View Full Version : Bluing kits
August 17, 2007, 12:45 PM
Im looking into rebluing some of the guns in my collection and ive heard different things. I saw a pretty cheap kit called blue wonder and from what i understand, you can do spot treatments with this on small areas or just take off all the bluing and redo the whole thing. It seems pretty easy, just apply the chemical and then heat it. Ive also heard there are other, more expensive, more complicated ways of doing this.
Just wondering if anybody has used the blue wonder kit before and how the results were... I have a lot of surplus WWII rifles I'd like to reblue, but only if I can do it cheaply and (relatively) easily, otherwise ill just leave them alone.
Also, anybody know of a good way to do parkerizing at home?
August 17, 2007, 01:13 PM
WW II military rifles will all be zinc phosphate coated (Parkerized). You don't want to blue them if you want original finish. There is a lot of Parkerizing information on the web. I do it, but it really requires you own at least bead blaster to get good results. Lots of kits. Call Brownells and ask for the instructions on their Parkerizing materials to get an idea. The materials from Shooterssolutions.com have also worked well for me.
Cold bluing (and Blue Wonder qualifies as such, even though you need to heat a gun with a hair dryer before applying it) don't have the color or durability of the hot bluing applied by a manufacturer. It is also very difficult to get the color truly even over a large area. You experiment with this at your own risk. These products are really better for coloring scratches and the like.
Hot bluing requires submerging the degreased gun in molten oxidizing salts that react with the iron at the surface to create blue iron oxide (magnetite). Most of the oxidizing salt formulations are nitrates or nitrites of one kind or another and many contain proprietary portions of other metal salts, like nickel, to get the color blacker. It requires a good bit of equipment investment and there are safety considerations to messing with this.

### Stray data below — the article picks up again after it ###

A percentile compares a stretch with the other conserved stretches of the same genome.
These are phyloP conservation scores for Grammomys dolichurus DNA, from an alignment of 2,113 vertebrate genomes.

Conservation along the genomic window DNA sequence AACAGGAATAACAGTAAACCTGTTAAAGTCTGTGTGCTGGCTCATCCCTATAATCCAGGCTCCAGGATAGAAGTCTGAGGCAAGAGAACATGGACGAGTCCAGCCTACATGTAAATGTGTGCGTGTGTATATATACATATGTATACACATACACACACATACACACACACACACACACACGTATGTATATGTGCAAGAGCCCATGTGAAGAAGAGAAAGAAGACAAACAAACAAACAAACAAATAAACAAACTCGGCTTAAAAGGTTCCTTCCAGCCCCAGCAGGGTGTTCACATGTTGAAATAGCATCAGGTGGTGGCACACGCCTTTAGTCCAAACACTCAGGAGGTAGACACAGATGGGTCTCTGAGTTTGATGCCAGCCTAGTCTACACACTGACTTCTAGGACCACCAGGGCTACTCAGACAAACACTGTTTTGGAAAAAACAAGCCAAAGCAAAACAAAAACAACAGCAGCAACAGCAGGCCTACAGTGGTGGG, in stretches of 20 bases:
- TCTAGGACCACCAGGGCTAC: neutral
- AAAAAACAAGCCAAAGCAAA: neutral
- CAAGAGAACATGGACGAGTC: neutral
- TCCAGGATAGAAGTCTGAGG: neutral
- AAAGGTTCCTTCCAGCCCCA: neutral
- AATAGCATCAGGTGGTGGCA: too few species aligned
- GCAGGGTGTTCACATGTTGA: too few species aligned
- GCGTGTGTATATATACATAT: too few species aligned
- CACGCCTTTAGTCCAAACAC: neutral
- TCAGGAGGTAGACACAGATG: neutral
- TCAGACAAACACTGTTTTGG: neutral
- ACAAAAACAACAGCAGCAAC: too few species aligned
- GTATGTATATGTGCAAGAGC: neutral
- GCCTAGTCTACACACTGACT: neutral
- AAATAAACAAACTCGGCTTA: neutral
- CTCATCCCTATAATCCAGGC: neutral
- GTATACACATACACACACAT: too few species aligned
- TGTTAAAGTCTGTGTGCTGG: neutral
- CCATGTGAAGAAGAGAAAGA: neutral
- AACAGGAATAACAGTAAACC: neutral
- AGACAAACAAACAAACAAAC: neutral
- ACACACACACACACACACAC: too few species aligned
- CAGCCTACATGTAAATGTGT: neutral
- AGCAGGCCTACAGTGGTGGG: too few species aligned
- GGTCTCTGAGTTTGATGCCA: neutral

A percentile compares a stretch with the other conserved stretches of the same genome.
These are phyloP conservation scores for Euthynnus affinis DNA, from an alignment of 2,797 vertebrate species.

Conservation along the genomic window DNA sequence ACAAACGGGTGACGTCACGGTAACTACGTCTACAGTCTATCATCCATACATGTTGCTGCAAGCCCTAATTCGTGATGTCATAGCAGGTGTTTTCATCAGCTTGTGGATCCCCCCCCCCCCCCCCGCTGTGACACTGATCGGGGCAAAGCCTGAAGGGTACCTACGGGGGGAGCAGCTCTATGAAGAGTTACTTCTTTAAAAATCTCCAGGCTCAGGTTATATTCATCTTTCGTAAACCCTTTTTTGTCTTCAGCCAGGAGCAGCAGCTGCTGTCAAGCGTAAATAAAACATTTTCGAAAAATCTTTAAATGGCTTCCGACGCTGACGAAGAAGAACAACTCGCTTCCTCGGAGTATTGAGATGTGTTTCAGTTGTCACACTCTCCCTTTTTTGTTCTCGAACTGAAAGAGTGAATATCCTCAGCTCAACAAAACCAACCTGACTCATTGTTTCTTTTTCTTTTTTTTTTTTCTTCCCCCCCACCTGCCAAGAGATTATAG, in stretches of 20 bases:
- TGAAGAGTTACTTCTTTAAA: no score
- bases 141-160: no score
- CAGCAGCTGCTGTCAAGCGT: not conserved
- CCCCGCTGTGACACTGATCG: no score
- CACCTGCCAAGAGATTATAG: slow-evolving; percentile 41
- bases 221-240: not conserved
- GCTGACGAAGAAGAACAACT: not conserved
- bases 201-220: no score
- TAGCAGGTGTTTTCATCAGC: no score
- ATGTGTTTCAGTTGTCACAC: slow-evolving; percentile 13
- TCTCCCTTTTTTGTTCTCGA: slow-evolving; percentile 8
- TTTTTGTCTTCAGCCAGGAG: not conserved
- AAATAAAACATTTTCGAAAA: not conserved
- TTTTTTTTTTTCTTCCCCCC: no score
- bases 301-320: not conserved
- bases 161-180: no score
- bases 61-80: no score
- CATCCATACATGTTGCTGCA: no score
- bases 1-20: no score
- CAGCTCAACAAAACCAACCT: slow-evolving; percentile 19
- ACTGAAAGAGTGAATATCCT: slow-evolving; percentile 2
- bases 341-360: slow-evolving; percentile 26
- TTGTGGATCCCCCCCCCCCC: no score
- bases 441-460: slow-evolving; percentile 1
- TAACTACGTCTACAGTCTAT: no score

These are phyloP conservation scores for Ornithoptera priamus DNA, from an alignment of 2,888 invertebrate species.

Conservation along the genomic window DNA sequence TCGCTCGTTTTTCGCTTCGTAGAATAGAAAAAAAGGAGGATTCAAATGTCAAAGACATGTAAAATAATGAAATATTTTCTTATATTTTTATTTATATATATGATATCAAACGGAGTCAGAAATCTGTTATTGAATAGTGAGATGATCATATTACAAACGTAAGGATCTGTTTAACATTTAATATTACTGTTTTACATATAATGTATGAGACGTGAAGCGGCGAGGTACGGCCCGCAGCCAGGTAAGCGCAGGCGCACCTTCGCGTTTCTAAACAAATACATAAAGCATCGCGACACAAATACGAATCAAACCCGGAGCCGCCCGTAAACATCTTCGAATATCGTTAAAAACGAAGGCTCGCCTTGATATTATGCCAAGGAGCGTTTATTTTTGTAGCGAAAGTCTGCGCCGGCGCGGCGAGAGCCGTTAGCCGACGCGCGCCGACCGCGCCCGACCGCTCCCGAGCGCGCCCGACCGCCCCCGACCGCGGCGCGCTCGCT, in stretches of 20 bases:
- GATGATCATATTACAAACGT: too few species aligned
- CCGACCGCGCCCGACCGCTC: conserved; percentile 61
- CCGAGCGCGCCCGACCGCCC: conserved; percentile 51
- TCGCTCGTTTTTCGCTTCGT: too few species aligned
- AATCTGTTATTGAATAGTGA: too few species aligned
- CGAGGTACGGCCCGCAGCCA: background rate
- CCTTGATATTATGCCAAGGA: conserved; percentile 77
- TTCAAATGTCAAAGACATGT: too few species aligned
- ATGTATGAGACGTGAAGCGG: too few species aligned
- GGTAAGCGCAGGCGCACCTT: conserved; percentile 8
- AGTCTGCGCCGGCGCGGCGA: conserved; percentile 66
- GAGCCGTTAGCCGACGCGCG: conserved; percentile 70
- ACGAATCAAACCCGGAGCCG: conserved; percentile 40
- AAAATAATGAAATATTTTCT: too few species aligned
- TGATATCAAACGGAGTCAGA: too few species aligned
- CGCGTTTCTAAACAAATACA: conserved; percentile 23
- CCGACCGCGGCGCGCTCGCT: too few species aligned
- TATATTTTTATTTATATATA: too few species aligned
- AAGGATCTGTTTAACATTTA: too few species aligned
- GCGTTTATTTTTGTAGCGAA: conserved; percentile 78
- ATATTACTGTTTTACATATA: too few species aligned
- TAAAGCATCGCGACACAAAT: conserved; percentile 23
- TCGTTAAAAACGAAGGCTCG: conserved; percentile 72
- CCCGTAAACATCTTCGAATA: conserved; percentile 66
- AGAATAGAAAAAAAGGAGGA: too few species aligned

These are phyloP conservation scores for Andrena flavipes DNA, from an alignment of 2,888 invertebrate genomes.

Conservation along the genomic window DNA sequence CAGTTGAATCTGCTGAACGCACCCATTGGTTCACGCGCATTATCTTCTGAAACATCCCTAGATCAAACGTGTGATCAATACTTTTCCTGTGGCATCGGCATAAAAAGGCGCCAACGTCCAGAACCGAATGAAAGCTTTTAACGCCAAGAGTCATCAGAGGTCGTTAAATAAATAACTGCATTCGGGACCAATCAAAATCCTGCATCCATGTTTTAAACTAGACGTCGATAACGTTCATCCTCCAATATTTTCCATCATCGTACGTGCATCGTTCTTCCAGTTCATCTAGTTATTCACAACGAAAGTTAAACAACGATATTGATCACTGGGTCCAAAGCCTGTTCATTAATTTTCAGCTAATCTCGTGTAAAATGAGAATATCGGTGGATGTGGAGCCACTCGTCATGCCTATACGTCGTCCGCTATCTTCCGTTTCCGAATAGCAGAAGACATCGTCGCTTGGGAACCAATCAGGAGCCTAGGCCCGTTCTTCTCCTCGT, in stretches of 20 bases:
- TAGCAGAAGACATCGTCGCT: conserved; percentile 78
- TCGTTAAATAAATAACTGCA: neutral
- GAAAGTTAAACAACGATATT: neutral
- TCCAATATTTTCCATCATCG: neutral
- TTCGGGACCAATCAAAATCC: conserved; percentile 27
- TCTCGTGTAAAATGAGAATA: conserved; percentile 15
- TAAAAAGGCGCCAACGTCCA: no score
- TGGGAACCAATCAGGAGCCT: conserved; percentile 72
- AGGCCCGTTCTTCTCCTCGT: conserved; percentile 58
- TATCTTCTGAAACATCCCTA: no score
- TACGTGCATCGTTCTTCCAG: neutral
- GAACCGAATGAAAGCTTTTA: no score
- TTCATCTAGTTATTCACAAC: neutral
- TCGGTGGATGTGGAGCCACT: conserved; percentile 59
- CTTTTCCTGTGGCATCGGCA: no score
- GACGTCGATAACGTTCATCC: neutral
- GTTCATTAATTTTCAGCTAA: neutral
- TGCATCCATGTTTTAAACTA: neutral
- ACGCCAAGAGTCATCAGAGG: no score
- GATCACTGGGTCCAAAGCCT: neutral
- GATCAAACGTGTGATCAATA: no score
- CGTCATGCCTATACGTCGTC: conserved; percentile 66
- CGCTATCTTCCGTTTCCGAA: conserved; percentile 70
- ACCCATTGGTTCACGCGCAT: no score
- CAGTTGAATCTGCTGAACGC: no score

A lot of people have gone to spray-on finishes, like Lauer DuraCoat or KG Industries GunKote. These systems spray on like paint and are baked on. The Brownells Teflon/Moly oven cure finish is available in spray cans and you can get a Parkerizing color match to the darker manganese phosphate finish.
August 17, 2007, 09:42 PM
I had a few older barrels that needed bluing and tried many of the cold blues to see which one worked best. None of them worked best, but I was very disappointed in the Blue Wonder after seeing their video on how the bluing works. The better results were from Brownells' Oxpho-Blue, but it's still not a match for a hot bluing or a spray-on finish.
August 18, 2007, 12:21 AM
You will probably not be satisfied with the results of cold blue. Countless guns have been ruined by people trying to reblue their guns with it. Cold blue is for touch-ups.
August 18, 2007, 03:21 AM
Blue wonder: don't waste your money on that junk
I know a smith over in PA called E.R.Shaw the last I redid a barrel action by him was around $95.00 with shipping he does some nice work
August 18, 2007, 10:54 AM
Since you use the word "collection", I will caution that the value of any real collectors item will be decreased by use of any refinishing of any kind. The only exception would be a gun so far gone as to be without any value, such as a badly rusted M-N. If you have guns with an average amount of wear, but with an otherwise original finish, I strongly recommend leaving them alone.
August 18, 2007, 02:21 PM
So the general consensus is that blue wonder sucks... thanks for keeping me from wasting my money. In response to what Jim said, I use the word "collection" a little loosely, I don't collect them for their value necessarily, so I'm not that concerned about them losing value, I just want them to look brand new again. I don't think any of mine are worth much anyway, I have some different Enfields (No 4 Mk 1 mostly) and some mosin nagants which were in very good condition already. Some of my Enfields are pretty rough though, which is why I thought rebluing them would be a good project. I guess I'll try to keep some of the better ones original, but I have some that are already sporterized, so I think I might try one of those bake-on coatings to make them look a little more modern. Thanks everyone who replied.
August 27, 2007, 06:32 PM
yep, 'Blue Wonder' is a bunch of advertising hooey. if you need a home blue try Brownells Oxpho-blue, put on right it is the best and will last 'WITH CARE' but no compare to hot tank blue.